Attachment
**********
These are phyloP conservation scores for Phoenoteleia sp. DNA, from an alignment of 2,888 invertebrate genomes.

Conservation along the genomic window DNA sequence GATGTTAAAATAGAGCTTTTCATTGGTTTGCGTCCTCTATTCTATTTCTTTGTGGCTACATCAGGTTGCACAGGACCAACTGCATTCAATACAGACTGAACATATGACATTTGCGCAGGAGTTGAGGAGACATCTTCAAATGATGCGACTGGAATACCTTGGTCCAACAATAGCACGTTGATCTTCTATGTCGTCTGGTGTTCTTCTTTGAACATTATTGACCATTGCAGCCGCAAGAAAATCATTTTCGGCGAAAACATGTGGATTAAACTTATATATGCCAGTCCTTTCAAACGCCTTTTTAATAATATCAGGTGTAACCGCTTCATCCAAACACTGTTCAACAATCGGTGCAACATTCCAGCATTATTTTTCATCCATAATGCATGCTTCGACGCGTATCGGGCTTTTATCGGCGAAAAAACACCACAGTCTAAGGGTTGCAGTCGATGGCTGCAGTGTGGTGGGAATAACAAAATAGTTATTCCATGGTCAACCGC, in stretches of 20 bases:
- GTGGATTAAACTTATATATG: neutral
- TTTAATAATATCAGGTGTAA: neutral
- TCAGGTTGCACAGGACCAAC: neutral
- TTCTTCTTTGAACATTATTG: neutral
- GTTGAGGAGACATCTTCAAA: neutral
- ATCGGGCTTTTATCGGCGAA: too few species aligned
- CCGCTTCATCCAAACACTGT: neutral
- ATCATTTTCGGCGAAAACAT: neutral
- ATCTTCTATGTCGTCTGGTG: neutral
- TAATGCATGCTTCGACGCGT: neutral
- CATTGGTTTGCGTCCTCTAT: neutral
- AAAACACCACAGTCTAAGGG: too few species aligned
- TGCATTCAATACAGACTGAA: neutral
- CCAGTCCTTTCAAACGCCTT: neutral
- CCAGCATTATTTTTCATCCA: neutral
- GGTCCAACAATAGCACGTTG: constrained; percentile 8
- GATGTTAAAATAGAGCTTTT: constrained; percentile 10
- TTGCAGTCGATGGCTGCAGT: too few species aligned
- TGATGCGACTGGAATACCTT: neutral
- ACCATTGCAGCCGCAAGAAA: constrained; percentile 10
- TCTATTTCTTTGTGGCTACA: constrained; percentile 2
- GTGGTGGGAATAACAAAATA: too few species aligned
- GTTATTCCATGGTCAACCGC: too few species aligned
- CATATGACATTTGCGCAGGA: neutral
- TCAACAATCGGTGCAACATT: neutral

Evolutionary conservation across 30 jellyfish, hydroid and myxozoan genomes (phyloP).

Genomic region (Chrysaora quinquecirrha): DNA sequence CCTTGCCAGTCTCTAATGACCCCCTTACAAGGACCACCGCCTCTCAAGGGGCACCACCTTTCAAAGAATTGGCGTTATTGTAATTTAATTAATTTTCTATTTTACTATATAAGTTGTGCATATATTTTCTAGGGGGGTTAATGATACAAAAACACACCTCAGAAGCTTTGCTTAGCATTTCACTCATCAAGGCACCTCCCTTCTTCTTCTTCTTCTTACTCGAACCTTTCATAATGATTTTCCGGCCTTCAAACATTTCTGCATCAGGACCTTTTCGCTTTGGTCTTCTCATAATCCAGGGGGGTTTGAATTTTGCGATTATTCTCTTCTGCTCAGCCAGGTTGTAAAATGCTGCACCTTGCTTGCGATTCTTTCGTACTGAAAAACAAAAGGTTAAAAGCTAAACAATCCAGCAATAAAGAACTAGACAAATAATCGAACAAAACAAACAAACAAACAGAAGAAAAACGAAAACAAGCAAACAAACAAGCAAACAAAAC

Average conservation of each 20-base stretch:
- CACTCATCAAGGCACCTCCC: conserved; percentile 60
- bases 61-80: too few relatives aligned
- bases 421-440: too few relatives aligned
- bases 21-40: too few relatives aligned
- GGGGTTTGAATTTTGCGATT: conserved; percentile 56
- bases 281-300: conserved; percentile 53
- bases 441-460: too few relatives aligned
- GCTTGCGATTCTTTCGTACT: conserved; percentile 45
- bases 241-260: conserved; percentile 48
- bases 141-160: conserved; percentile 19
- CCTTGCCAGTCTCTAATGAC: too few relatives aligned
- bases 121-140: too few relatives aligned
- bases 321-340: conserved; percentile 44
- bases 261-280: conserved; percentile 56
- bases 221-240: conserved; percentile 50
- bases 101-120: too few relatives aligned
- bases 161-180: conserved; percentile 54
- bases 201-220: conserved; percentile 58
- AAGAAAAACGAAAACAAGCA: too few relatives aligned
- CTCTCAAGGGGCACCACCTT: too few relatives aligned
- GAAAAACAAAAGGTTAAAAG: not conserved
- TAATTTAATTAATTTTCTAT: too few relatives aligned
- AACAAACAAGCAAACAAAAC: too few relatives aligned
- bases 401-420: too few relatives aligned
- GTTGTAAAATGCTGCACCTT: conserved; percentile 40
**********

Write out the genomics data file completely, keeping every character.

These are phyloP conservation scores for Phoenoteleia sp. DNA, from an alignment of 2,888 invertebrate genomes.

Conservation along the genomic window DNA sequence GATGTTAAAATAGAGCTTTTCATTGGTTTGCGTCCTCTATTCTATTTCTTTGTGGCTACATCAGGTTGCACAGGACCAACTGCATTCAATACAGACTGAACATATGACATTTGCGCAGGAGTTGAGGAGACATCTTCAAATGATGCGACTGGAATACCTTGGTCCAACAATAGCACGTTGATCTTCTATGTCGTCTGGTGTTCTTCTTTGAACATTATTGACCATTGCAGCCGCAAGAAAATCATTTTCGGCGAAAACATGTGGATTAAACTTATATATGCCAGTCCTTTCAAACGCCTTTTTAATAATATCAGGTGTAACCGCTTCATCCAAACACTGTTCAACAATCGGTGCAACATTCCAGCATTATTTTTCATCCATAATGCATGCTTCGACGCGTATCGGGCTTTTATCGGCGAAAAAACACCACAGTCTAAGGGTTGCAGTCGATGGCTGCAGTGTGGTGGGAATAACAAAATAGTTATTCCATGGTCAACCGC, in stretches of 20 bases:
- GTGGATTAAACTTATATATG: neutral
- TTTAATAATATCAGGTGTAA: neutral
- TCAGGTTGCACAGGACCAAC: neutral
- TTCTTCTTTGAACATTATTG: neutral
- GTTGAGGAGACATCTTCAAA: neutral
- ATCGGGCTTTTATCGGCGAA: too few species aligned
- CCGCTTCATCCAAACACTGT: neutral
- ATCATTTTCGGCGAAAACAT: neutral
- ATCTTCTATGTCGTCTGGTG: neutral
- TAATGCATGCTTCGACGCGT: neutral
- CATTGGTTTGCGTCCTCTAT: neutral
- AAAACACCACAGTCTAAGGG: too few species aligned
- TGCATTCAATACAGACTGAA: neutral
- CCAGTCCTTTCAAACGCCTT: neutral
- CCAGCATTATTTTTCATCCA: neutral
- GGTCCAACAATAGCACGTTG: constrained; percentile 8
- GATGTTAAAATAGAGCTTTT: constrained; percentile 10
- TTGCAGTCGATGGCTGCAGT: too few species aligned
- TGATGCGACTGGAATACCTT: neutral
- ACCATTGCAGCCGCAAGAAA: constrained; percentile 10
- TCTATTTCTTTGTGGCTACA: constrained; percentile 2
- GTGGTGGGAATAACAAAATA: too few species aligned
- GTTATTCCATGGTCAACCGC: too few species aligned
- CATATGACATTTGCGCAGGA: neutral
- TCAACAATCGGTGCAACATT: neutral

Evolutionary conservation across 30 jellyfish, hydroid and myxozoan genomes (phyloP).

Genomic region (Chrysaora quinquecirrha): DNA sequence CCTTGCCAGTCTCTAATGACCCCCTTACAAGGACCACCGCCTCTCAAGGGGCACCACCTTTCAAAGAATTGGCGTTATTGTAATTTAATTAATTTTCTATTTTACTATATAAGTTGTGCATATATTTTCTAGGGGGGTTAATGATACAAAAACACACCTCAGAAGCTTTGCTTAGCATTTCACTCATCAAGGCACCTCCCTTCTTCTTCTTCTTCTTACTCGAACCTTTCATAATGATTTTCCGGCCTTCAAACATTTCTGCATCAGGACCTTTTCGCTTTGGTCTTCTCATAATCCAGGGGGGTTTGAATTTTGCGATTATTCTCTTCTGCTCAGCCAGGTTGTAAAATGCTGCACCTTGCTTGCGATTCTTTCGTACTGAAAAACAAAAGGTTAAAAGCTAAACAATCCAGCAATAAAGAACTAGACAAATAATCGAACAAAACAAACAAACAAACAGAAGAAAAACGAAAACAAGCAAACAAACAAGCAAACAAAAC

Average conservation of each 20-base stretch:
- CACTCATCAAGGCACCTCCC: conserved; percentile 60
- bases 61-80: too few relatives aligned
- bases 421-440: too few relatives aligned
- bases 21-40: too few relatives aligned
- GGGGTTTGAATTTTGCGATT: conserved; percentile 56
- bases 281-300: conserved; percentile 53
- bases 441-460: too few relatives aligned
- GCTTGCGATTCTTTCGTACT: conserved; percentile 45
- bases 241-260: conserved; percentile 48
- bases 141-160: conserved; percentile 19
- CCTTGCCAGTCTCTAATGAC: too few relatives aligned
- bases 121-140: too few relatives aligned
- bases 321-340: conserved; percentile 44
- bases 261-280: conserved; percentile 56
- bases 221-240: conserved; percentile 50
- bases 101-120: too few relatives aligned
- bases 161-180: conserved; percentile 54
- bases 201-220: conserved; percentile 58
- AAGAAAAACGAAAACAAGCA: too few relatives aligned
- CTCTCAAGGGGCACCACCTT: too few relatives aligned
- GAAAAACAAAAGGTTAAAAG: not conserved
- TAATTTAATTAATTTTCTAT: too few relatives aligned
- AACAAACAAGCAAACAAAAC: too few relatives aligned
- bases 401-420: too few relatives aligned
- GTTGTAAAATGCTGCACCTT: conserved; percentile 40